A petition to protect the nurse title in UK law so only registered nurses can use it closes today, but the workforce academic behind it has assured nursing colleagues the campaign continues.
It has not reached the 100,000 signatories needed to be considered for a debate in Parliament by the 14 December deadline. However, it has drawn significant support with over 33,000 signatures as well as backing from high-profile names such as chief nursing officer for England Ruth May.
Professor Alison Leary, who is behind the petition, told Nursing in Practice that supporters of the campaign will simply return to ‘Plan A’. It is still possible for the nurse title to be protected through regulatory form and the campaign has had ‘incredible support’ from the NMC, she said.
Although MPs last month voted 304 to 240 against an amendment to the Health and Social Care Bill to protect the nurse title in UK law, the Government said in July in response to the petition that it will consider the issue as part of the ongoing review into professional regulation.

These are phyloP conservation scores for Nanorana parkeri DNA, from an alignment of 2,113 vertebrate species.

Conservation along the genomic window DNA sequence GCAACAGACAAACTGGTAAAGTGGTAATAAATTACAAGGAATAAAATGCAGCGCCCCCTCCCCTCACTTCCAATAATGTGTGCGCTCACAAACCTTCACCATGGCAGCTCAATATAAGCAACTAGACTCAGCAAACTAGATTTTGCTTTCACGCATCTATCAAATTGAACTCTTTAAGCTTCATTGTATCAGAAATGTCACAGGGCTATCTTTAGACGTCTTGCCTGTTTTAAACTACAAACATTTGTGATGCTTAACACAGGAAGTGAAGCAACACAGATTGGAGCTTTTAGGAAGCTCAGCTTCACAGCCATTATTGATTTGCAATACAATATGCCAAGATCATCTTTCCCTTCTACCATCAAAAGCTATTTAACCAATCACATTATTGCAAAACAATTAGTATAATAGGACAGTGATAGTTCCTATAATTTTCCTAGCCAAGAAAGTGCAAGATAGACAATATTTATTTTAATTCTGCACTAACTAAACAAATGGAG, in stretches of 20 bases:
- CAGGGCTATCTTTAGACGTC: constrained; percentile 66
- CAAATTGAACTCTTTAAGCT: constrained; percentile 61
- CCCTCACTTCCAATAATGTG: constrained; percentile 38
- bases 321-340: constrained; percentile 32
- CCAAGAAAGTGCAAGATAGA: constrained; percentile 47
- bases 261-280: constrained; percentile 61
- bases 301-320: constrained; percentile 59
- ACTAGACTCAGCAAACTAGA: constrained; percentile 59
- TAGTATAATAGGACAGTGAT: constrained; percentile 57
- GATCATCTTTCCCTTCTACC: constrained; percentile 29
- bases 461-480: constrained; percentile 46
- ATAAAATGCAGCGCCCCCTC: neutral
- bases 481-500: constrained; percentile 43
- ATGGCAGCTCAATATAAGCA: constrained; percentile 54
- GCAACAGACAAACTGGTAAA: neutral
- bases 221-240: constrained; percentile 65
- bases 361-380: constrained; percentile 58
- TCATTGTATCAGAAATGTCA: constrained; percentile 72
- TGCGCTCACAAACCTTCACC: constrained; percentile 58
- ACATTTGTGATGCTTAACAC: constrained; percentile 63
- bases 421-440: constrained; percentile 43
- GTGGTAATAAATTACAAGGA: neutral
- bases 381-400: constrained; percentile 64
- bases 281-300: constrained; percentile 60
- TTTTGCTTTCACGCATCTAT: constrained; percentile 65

Professor Leary continued: ‘It was alluded to by minister of state for health Edward Argar when the amendment was voted against that regulatory reform was on the horizon, and it would be included in the regulatory reform and they wouldn’t object to it then. It’s very much still a live issue.’
On Twitter today, she also assured nurses that the campaign has ‘made a lot of progress’ and is still working with ‘parliamentarians, regulators and nurse leaders who are very supportive’.
The ‘nurse’ title is not currently protected, unlike medical doctor, midwife, paramedic and physiotherapist. This means anyone can call themselves a nurse without needing qualifications or experience, or if they have been struck off the register.